With a car that’s more durable and harder to overtake, I feel like we’re going to see chaos again. With the old car, you couldn’t risk tearing it up. This time it’s the opposite.
“Everybody has to protect their tips and the race car and not hit somebody and get their fenders rubbed. That’s what led to Richmond’s lack of excitement and that’s what can happen to Bristol,” Kurt Busch told me last year about why the intensity was less instead of more.
With the need for points and also the race for points, the possibility of those races fades early in the wild, because it’s not like you can pass someone without potentially damaging your car too. You had to be calculated with your risks and your blows. Has the race for points made these races more tame and if that’s part of the equation, should NASCAR think about bringing Bristol back to the August race for more controversy and drama.
“So it would be a matter of ‘oh wait a minute, maybe we need to postpone this race to August when the guys aren’t necessarily so worried about points and letting the rough edges dry out,'” Busch continued. Dump someone. Destroy cars and don’t pay such a big point penalty.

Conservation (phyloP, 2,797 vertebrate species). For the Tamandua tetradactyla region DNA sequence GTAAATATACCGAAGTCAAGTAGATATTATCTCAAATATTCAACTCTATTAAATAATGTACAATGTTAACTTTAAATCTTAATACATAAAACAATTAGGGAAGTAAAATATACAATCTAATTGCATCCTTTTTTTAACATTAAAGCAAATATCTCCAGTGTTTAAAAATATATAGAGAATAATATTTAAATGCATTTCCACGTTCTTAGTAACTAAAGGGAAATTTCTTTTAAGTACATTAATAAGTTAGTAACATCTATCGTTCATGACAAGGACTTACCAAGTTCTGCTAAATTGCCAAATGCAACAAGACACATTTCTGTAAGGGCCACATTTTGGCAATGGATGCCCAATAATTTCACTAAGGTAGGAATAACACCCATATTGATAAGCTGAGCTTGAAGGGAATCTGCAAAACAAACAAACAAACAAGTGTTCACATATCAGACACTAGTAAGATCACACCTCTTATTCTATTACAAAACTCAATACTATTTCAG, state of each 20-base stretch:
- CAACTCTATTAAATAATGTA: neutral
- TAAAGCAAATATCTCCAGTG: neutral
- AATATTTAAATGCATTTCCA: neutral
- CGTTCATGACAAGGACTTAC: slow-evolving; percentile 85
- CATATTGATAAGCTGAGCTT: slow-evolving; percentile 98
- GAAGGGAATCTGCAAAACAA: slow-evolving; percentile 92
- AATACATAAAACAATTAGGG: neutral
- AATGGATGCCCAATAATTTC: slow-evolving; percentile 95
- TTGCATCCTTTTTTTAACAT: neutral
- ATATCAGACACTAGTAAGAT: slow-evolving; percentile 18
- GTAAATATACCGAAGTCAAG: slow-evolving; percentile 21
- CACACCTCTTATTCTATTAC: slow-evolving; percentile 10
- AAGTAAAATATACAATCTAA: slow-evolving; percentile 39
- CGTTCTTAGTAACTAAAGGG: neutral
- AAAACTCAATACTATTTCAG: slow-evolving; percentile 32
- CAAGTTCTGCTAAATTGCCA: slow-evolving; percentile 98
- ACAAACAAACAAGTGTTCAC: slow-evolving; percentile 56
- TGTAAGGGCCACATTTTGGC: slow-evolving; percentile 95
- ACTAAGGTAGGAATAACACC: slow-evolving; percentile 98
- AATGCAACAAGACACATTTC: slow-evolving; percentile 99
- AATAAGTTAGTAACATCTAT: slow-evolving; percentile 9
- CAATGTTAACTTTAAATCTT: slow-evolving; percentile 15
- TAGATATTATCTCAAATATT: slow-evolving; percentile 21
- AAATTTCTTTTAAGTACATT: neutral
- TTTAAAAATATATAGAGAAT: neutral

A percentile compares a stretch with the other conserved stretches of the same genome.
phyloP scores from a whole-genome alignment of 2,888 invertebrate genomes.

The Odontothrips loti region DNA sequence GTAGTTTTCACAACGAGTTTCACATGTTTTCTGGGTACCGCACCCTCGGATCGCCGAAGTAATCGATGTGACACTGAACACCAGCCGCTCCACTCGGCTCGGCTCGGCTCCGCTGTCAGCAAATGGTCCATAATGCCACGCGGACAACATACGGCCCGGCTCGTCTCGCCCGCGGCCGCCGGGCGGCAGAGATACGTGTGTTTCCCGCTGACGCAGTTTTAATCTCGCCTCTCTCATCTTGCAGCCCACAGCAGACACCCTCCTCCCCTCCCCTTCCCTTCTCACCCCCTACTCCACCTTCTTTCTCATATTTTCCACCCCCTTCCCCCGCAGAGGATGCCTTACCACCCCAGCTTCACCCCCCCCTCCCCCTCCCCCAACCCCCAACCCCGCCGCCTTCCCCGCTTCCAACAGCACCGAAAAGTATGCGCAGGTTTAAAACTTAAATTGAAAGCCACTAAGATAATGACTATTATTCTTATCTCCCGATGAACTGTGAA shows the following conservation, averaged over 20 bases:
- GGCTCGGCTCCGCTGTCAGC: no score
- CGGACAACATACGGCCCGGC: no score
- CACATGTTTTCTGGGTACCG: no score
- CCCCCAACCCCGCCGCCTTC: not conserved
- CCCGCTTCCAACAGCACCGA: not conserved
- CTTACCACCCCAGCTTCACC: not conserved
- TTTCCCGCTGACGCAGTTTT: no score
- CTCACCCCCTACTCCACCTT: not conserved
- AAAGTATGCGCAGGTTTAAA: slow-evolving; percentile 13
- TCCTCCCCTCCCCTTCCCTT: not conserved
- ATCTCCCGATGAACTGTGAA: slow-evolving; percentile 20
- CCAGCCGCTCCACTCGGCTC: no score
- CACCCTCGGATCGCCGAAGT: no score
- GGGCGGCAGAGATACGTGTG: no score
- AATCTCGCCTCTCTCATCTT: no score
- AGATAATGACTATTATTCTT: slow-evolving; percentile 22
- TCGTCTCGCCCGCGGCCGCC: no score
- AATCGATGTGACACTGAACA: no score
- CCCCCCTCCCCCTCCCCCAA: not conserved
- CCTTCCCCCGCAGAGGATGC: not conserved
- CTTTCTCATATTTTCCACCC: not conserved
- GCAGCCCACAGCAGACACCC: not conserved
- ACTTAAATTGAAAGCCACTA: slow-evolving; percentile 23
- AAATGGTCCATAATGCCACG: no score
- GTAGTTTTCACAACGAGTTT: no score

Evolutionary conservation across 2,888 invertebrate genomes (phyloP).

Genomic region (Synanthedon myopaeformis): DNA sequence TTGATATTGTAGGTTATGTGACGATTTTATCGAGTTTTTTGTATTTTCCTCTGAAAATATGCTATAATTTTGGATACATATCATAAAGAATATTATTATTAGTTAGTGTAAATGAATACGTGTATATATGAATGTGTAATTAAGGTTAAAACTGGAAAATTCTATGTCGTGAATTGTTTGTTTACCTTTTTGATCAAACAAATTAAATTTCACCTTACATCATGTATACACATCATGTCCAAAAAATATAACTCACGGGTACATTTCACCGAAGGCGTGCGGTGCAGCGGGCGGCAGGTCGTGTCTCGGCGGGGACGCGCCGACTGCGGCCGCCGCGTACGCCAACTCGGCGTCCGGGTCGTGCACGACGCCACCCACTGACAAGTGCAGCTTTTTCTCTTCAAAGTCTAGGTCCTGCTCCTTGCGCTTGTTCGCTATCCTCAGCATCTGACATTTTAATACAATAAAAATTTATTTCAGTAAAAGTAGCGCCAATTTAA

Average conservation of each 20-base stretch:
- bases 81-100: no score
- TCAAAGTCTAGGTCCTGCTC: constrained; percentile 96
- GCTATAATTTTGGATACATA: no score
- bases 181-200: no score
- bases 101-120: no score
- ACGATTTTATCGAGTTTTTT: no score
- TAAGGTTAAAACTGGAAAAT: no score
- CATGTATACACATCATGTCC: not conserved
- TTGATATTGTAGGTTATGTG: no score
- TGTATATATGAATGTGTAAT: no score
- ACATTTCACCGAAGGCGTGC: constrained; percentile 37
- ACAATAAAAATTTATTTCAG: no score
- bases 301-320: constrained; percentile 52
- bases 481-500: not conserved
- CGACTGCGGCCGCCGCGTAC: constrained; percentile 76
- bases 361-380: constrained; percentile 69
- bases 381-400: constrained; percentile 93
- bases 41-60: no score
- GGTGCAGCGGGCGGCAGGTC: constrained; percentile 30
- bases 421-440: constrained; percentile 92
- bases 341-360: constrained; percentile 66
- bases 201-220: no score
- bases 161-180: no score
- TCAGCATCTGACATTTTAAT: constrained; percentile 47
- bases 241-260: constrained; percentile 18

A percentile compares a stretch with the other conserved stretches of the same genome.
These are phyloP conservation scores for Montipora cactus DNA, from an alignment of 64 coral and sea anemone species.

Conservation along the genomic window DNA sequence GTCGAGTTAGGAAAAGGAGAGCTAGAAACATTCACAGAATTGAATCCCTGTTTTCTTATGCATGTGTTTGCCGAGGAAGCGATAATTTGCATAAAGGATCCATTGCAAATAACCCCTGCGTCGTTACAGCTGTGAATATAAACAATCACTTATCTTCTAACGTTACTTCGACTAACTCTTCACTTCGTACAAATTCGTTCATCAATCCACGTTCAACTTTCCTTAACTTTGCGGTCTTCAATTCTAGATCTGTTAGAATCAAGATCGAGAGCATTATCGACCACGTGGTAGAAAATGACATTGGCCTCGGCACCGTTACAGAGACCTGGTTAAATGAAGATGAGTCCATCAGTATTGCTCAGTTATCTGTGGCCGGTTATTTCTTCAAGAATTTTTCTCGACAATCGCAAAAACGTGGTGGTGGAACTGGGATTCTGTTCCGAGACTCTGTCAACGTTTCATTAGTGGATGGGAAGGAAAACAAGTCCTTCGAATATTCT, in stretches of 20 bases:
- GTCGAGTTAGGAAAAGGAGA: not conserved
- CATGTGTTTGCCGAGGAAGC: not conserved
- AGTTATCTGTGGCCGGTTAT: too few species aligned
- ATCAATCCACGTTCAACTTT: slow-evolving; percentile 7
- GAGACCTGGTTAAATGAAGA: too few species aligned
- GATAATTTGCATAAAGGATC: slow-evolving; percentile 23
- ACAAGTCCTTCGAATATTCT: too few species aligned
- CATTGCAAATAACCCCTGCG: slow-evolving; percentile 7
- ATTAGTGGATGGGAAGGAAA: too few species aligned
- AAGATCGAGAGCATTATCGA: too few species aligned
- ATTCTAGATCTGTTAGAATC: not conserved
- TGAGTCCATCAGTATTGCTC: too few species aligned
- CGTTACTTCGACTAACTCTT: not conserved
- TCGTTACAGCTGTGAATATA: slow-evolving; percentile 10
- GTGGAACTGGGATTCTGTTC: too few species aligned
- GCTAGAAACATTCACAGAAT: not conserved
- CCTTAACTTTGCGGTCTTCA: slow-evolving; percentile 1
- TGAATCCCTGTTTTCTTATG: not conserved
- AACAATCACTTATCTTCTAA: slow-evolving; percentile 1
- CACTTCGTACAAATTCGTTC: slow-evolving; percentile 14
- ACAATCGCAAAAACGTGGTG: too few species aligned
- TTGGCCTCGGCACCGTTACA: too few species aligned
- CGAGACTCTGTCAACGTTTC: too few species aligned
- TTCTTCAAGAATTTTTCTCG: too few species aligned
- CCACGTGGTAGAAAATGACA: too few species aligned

“That’s the difference in the playoff races in that everyone makes sure they get all the points possible. Therefore, they drive more carefully.
They didn’t end up being careful at the end of Bristol last year and with this new body style they can bully other cars and keep racing without worrying about damaging the panels or creating chafing of the tires.
We’ll see Saturday night. If it’s even less chaos, then the question of short tracks as cut races will arise.
There is also the stage points factor.
Getting off to a good start is important this weekend as not all 16 playoff drivers can start in the top 10, if you do the math, at the very least six of them can’t score waypoints. With advancement to lap two not likely to go down a few points, you need to position yourself in the lead by the end of stage one.
Kurt Busch noted last year that because of this, stage races changed your Bristol setups. In the past, you used to tune your car for the second half of the race. You would enter it with a car that you knew would be good from lap 250. You can’t do that anymore. You should set it up for lap 1 due to how important stage points are. You cannot abandon them.
The playoff bubble is tight and stage points may be the reason you advance to the knockout stages or get eliminated instead.
Without a lot of practice and racing here this spring on concrete, you better hope that from lap one you’ll have the right communication to work on the car during the race and stay ahead. Otherwise, you could score stage points on the first stage, but falter as the race progresses. You need to be set up from the get-go, but tinker with the car as you race to stay relevant.
Only 7 points separate the 10th and 14th in the standings. 2 of these pilots will not advance. Chase Briscoe is 15th and just 9 points below the cut line.
That’s why stage points are so important this weekend.